My wife and I have a three-year-old and a new baby. My parents, especially Dad, are very religious, but my wife and I are not at all observant. When our older son was about the age our baby is now, Dad and Mom offered to watch him one Sunday morning and acted somewhat tense and evasive when we came to pick him up. One of their neighbors eventually let slip that my folks had taken him off and had him christened that day. We confronted my parents—although we were mostly good-natured about it, so it wasn’t a confrontation in that sense. But we did insist that they not involve our son in any religious events or rituals without our consent, and they promised.
Fast-forward, and they have just offered to “watch” our baby (and not the older boy, which is itself suspicious) one Sunday next month. They live nearby and we see them all the time, but my Dad issued this invitation over the phone, which also aroused my suspicions, and he sounded like a bad actor reading his lines when he said they planned to go to a picnic in the park. How do you think we should handle this? My wife is sort of exasperated but also sort of amused. I am totally pissed off this time around.
—Annoyed in Allentown
I am going to make some assumptions here. The first is that you’re convinced your parents are in fact taking your new baby off to be baptized. It would be a shame to start a major row when this really is about some church picnic where they want to introduce their grandson, not yet another unauthorized sacrament. The second is that you have no reason to think there is any danger or other physical weirdness involved—no immersion in cold or stagnant ponds, no ingestion of anything, no undue amount of smoke, and no implements of any kind. The third assumption is that the church or faith in question is nothing you actively fear or totally deplore—no Westboro Baptist Church, no Allentown Association of Snake Handlers, nothing too venal or cultlike. The fourth is that you foresee absolutely no religious or other repercussions: nobody, including your parents, will assume that they have any special new rights over the child, or that the child has any new responsibilities, as a baptized person.
So I’m assuming that your parents plan to take the baby, in an approved car seat, to an untelevised one-off ceremony in a safe, known church where, at most, the officiant will recite some words, rub some chrism on the baby’s brow and chest, and splash around a bit of holy water, whereupon his name will be inscribed in a register and he will be issued a certificate for your parents to hide in a drawer. (There may also be some shadow godparents who renounce Satan on the baby’s behalf and so on, but I don’t see how that affects the equation.)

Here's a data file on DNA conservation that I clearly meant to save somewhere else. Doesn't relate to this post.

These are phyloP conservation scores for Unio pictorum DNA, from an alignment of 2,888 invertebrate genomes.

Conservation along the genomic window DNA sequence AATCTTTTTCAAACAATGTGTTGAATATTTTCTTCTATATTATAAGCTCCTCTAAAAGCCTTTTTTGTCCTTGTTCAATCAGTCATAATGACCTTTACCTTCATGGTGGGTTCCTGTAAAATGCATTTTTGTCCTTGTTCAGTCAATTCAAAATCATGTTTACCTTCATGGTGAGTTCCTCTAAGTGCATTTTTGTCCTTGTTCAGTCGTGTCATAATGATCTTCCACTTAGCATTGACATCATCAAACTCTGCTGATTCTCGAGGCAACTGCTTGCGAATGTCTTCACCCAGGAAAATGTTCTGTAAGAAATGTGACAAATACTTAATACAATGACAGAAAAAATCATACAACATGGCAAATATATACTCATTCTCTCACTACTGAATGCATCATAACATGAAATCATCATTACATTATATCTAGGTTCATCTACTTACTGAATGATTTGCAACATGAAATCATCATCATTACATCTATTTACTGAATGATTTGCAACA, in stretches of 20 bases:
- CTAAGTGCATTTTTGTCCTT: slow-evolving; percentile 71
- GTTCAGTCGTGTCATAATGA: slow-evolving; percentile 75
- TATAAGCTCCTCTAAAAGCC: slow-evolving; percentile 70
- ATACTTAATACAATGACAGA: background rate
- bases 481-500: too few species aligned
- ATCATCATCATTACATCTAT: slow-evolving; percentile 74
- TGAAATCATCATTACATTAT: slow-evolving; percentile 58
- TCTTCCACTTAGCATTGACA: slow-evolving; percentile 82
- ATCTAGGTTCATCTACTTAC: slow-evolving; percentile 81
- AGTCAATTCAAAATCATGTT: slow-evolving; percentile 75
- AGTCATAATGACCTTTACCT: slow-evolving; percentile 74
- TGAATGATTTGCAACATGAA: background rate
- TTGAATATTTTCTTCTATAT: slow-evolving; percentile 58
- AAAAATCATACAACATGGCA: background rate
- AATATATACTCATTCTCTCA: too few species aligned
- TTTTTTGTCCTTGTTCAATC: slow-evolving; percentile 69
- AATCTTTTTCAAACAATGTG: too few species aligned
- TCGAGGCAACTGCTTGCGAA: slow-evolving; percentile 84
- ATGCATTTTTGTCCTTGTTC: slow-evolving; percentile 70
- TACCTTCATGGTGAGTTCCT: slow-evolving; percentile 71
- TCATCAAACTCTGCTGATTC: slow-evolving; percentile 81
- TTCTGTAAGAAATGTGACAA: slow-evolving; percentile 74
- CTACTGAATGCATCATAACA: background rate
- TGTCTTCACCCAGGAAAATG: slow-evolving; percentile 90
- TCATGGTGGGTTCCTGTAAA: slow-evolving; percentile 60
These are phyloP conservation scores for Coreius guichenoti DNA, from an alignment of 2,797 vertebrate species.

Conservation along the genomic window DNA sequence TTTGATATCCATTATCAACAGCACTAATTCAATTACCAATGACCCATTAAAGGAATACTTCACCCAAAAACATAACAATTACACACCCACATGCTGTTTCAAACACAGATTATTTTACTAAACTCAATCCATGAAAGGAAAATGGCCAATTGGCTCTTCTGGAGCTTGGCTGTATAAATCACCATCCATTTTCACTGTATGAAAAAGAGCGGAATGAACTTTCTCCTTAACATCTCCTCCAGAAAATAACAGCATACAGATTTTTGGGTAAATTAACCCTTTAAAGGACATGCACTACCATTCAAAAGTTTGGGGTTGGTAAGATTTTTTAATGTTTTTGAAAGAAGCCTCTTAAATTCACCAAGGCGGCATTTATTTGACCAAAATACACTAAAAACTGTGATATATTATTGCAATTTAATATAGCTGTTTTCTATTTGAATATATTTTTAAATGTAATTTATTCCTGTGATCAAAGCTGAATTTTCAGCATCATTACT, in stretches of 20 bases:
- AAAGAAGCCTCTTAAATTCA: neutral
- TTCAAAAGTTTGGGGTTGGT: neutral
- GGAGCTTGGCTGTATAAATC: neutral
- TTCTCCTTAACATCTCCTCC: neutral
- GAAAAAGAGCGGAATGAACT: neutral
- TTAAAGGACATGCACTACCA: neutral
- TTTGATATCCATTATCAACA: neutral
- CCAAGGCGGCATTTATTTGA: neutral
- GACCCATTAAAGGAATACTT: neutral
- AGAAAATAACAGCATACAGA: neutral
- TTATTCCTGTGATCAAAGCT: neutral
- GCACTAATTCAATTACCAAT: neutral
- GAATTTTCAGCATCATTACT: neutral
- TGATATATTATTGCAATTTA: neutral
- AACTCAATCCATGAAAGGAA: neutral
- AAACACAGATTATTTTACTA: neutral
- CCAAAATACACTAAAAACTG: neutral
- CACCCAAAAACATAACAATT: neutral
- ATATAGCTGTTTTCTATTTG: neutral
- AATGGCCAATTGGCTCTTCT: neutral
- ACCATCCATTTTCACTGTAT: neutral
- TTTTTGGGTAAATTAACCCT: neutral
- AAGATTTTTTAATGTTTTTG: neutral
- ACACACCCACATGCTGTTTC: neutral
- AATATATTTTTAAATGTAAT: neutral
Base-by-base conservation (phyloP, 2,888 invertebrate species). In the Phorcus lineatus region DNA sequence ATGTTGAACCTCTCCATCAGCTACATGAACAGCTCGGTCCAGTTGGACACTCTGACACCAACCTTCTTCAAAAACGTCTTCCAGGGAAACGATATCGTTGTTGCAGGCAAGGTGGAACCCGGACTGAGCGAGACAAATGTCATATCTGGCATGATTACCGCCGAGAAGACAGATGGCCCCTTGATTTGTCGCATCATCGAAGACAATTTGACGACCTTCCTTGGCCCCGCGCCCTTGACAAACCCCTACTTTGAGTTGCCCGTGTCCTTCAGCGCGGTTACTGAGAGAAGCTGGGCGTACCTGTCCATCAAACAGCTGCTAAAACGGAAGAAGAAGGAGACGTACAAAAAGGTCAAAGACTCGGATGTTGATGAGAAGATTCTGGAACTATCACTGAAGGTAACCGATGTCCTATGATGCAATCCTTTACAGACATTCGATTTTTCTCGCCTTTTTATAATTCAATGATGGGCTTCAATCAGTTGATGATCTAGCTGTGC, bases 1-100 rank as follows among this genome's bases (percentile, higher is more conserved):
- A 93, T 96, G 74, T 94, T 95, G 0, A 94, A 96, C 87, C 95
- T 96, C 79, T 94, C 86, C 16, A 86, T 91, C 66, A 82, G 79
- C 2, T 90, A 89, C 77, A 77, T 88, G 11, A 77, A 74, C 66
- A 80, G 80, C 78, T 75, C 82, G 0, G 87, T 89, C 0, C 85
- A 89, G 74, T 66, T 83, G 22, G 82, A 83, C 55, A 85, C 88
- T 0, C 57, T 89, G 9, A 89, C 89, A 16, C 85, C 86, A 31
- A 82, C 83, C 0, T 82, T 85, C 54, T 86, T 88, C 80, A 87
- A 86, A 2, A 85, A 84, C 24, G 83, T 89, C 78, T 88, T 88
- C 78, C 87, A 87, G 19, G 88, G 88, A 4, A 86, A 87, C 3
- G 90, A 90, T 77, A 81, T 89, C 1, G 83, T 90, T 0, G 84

Of course, you have every right to insist that your parents do not interfere in the spiritual life of your child. And you are totally justified in being angry that, as it seems, they are planning to deceive you again and break a specific promise. (Well, technically it sounds as if their promise only covered your older son, but they are certainly violating the spirit of the agreement!) You know all this. Yet you imply, and I agree, that there are other factors to consider. One is how much this means to your parents. Do you think that they, and your father in particular, are doing this primarily to assert their perceived rights as family patriarch/matriarch? Out of unexamined adherence to tradition? To save face with friends or curry favor with the pastor? Just to mess with you? Or is one or both of your parents seriously concerned that without baptism their grandchild will be consigned to hell, limbo, purgatory, or some other seriously sub-par place? Saving your folks that level of pain might be the kindest course, and the one that will cause you the least regret in the future when they are gone. (I speak here from a related experience, although mine involved refusing to sing “Scarlet Ribbons” a capella at a retirement dinner.)
Another factor is your relationship with your parents. Are you still trying to break away from them? Do they disrespect you or try to interfere with your life in other areas? Will you feel like a chump if you let them go through with this, and resent them for years to come?
You should also weigh your and your wife’s feelings about your parents’ faith. Even if you don’t “totally deplore” it, as I assumed above, does your discomfort with the prospect of the baptism stem from any serious doctrinal or ethical objections?
Your letter leaves it open that you and your wife, though not observant, may be people of faith. If this is true, or even if you and your wife are agnostic, you may also want to consider Pascal’s wager. As we all learned at our mother’s knee, Pascal wrote in his Pensées that the most rational course is to behave as if God exists, being that the stakes are infinite: the infinite awfulness of burning forever in hell—or, if you are a glass-half-full kind of metaphysician, the infinite bliss of seeing God, to say nothing of the infinite “Whew!” of not burning forever in hell—however unlikely, still far outweighs the temporary inconvenience of comporting ourselves in a godly manner during our twinkling-of-an-eye here on earth.
One obvious limitation of Pascal’s wager is that you need to have at least a tiny, intermittent shred of belief in a particular faith and set of rules for the wager’s logic to apply—in this case, belief that your parents’ God or some similar God exists, that infinite rewards and/or punishments are part of His scheme, and that baptism is one of His key requirements. Say you are an atheist. No point in wagering zero against infinity. Or say you are an agnostic and have no particular preference among competing religions, with their various rewards and punishments. If you think it equally likely that (1) your son will gain eternal life only if baptized in the Church of Mom and Dad, or that (2) such a baptism will be irrelevant or harmful because some other supreme power and faith control the action—then, again, the wager is pointless. But since you wrote only that you were not “observant,” not that you had lost all faith in God, or in your former church, Pascal may be your man.